Digital Leaders Blog

Key Questions for Digital Leaders

“CEOs and their teams are now much more aware of the impact of digital technology on their businesses. However, most struggle in successfully implementing digital transformation. The challenge for many large firms is not so much where to put the investment (The What) but more on how they adapt their organisations to gain competitive positions (The How).”

Source: Didier Bonnet (2017)

As we move from the WHY to the HOW of transformation for the digital era, it is critical for organisations to follow a planned, strategic approach to ‘getting there’; a strategic approach fully aligned with and supportive of agreed business goals and objectives. An approach recognising that successful transformation is first and foremost about people - customers, employees, partners and other stakeholders. Technology is a key enabler of change, but on its own it is not enough.

‘Stop and Reflect’ Questions for Digital Leaders

November will be a busy month for us delivering Executive Programmes in Digital Leadership in Iceland, Italy, Malta and Edinburgh.

In preparing for these sessions, we have updated our ‘Transformation Toolkit’ to take account of the rapid pace of digital change taking place.

Session participants will work through a number of ‘Stop and Reflect Exercises’ covering the key steps involved in developing, implementing and proactively managing a digital transformation strategy for their own organisation.

In total, there are 25 top level questions to be addressed across five main topic categories:

Digital Landscape Analysis

Hyper awareness of the digital landscape, the disruptive technologies and associated societal changes reshaping your industry, is a key trait of a successful digital leader.

  • What are the key technologies and societal changes threatening to disrupt your industry?
  • How big will the impact be (‘the size of the bang’) and over what time-period will your industry be disrupted (‘the length of the fuse)?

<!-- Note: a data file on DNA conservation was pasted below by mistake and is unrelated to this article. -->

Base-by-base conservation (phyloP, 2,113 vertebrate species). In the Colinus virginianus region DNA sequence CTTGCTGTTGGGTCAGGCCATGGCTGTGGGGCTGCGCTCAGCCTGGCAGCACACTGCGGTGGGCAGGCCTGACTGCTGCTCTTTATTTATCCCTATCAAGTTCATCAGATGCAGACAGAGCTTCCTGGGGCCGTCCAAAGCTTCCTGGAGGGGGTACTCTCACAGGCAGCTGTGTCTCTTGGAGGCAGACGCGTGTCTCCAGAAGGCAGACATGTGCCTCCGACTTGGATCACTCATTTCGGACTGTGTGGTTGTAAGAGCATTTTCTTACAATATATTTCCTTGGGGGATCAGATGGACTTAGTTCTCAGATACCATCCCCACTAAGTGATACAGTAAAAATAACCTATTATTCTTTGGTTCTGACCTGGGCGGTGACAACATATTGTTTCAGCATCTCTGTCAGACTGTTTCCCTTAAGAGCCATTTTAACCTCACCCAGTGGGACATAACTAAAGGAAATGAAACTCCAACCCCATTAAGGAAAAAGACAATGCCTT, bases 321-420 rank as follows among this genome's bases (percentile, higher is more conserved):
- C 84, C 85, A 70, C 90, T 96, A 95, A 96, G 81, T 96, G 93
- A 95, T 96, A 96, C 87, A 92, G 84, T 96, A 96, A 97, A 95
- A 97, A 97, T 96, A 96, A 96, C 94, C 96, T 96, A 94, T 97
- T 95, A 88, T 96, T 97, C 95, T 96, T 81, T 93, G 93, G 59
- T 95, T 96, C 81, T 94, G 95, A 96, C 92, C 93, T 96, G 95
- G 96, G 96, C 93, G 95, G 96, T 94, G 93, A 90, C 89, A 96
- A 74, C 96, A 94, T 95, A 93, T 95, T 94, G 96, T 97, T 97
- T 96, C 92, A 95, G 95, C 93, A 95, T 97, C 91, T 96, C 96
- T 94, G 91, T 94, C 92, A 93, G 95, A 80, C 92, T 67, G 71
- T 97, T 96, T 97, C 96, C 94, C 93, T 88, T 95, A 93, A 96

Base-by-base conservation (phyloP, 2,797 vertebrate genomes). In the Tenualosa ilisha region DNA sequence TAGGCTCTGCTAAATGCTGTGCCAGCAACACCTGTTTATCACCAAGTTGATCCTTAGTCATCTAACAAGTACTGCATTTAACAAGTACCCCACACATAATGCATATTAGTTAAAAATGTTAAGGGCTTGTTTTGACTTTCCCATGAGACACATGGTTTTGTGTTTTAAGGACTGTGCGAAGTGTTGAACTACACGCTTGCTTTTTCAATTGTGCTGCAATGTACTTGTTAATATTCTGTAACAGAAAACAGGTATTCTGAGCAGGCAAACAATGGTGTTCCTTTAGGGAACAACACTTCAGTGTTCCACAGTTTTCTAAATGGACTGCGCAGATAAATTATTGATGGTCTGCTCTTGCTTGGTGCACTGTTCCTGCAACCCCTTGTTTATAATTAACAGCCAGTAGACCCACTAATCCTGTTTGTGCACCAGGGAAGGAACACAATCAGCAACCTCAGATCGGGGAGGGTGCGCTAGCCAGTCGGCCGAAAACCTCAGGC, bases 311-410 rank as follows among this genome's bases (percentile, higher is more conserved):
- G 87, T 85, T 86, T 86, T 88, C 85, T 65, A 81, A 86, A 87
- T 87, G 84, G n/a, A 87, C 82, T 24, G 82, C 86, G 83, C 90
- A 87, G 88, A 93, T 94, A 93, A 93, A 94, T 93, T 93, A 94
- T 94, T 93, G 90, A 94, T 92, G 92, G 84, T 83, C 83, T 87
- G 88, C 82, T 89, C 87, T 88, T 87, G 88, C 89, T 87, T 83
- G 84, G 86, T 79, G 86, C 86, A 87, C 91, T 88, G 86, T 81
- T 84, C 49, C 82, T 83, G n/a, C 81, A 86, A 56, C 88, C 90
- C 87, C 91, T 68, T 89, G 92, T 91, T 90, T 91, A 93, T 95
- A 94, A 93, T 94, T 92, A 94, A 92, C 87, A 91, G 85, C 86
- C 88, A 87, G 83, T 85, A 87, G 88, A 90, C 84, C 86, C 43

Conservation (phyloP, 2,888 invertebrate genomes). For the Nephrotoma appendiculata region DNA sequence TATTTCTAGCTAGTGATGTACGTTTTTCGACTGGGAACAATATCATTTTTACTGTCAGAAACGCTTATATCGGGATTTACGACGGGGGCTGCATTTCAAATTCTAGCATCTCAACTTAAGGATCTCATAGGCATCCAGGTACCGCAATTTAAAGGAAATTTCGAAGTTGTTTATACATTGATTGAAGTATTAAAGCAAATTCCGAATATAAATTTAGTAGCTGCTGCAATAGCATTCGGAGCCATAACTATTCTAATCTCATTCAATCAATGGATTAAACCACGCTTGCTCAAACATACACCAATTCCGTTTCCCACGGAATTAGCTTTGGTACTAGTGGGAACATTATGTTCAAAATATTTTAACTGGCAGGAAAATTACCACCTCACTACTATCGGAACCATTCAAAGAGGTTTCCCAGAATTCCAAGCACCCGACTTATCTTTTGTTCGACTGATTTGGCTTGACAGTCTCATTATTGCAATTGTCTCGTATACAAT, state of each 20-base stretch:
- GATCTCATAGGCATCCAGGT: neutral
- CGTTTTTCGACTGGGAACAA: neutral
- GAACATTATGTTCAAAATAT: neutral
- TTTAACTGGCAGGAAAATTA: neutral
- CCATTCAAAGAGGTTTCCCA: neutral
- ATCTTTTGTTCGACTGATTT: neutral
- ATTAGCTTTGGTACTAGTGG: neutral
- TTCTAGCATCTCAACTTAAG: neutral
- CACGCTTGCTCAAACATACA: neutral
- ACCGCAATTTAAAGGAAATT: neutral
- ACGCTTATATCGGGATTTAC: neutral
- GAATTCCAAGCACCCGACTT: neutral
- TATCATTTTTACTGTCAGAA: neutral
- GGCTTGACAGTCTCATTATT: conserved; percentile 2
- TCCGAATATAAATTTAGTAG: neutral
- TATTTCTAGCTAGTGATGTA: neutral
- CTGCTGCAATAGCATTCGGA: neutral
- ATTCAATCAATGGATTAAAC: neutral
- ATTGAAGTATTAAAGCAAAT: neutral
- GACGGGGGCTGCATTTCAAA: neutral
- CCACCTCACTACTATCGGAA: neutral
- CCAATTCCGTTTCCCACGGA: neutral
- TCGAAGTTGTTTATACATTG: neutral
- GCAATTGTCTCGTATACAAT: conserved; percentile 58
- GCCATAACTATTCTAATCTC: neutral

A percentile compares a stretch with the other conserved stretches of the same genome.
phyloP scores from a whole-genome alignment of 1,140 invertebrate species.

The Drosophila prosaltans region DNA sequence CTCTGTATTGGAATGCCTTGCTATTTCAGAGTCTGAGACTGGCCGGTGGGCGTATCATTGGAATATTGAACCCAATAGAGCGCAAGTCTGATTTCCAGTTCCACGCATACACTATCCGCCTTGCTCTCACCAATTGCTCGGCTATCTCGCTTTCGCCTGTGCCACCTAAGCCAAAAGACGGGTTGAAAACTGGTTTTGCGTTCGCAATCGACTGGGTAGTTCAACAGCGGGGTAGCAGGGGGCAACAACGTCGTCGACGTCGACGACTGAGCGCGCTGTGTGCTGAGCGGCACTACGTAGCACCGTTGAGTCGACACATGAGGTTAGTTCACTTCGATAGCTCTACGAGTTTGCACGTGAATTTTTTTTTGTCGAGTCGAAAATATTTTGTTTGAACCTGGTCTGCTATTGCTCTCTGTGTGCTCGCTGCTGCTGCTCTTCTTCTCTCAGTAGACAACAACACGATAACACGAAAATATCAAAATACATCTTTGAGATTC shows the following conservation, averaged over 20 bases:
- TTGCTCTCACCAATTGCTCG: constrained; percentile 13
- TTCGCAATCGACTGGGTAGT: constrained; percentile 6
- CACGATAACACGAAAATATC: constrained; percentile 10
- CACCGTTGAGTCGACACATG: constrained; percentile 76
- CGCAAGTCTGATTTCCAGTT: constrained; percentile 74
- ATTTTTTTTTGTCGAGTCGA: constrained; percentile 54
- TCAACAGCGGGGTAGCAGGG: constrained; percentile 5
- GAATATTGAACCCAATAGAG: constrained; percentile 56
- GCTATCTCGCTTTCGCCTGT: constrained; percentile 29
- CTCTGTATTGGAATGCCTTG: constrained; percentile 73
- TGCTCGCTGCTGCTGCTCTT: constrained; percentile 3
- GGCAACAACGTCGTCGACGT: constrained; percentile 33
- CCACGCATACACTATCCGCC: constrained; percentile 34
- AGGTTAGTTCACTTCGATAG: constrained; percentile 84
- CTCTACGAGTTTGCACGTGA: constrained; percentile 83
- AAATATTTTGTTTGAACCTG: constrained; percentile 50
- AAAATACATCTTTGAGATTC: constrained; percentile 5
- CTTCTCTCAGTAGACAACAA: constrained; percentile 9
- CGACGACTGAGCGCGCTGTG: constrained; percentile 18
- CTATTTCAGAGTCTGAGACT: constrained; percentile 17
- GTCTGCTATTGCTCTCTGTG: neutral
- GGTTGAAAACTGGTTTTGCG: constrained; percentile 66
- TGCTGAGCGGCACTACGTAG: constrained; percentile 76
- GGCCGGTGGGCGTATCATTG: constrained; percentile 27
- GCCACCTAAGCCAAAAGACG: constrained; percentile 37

• How will digital disruption impact on your own organisation – opportunities and threats?
  • What progress has been made in responding - how big is the ‘gap’ between your organisation’s current level of digital maturity and where you should be?
  • How are similar organisations responding, who is ‘leading digital’ in your industry, who is the exemplar of best practice?

‘External’ Digital

In an era of constantly connected, empowered customers, adopting an ‘outside in’ customer-led approach is critical to successful transformation. Unfortunately, too many organisations have focused on digitising rather than transforming existing processes, thereby failing to meet the rising expectations of Gen C (the constantly connected generation).

  • Have you mapped the customer journey with your organisation?
  • How well are you currently using technology to deliver exceptional customer experiences at ‘Key Moments of Truth’ in the customer relationship; what scope for improvement exists?
  • Benchmarked against accepted best practice, what progress has your organisation made in social media marketing, real time customer engagement and social customer service; what scope for improvement exists?
  • Has your organisation implemented best practice Content Marketing?
  • What progress has been made in delivering actionable insight from social media listening, customer data and predictive analytics (is your organisation GDPR compliant)?

‘Internal’ Digital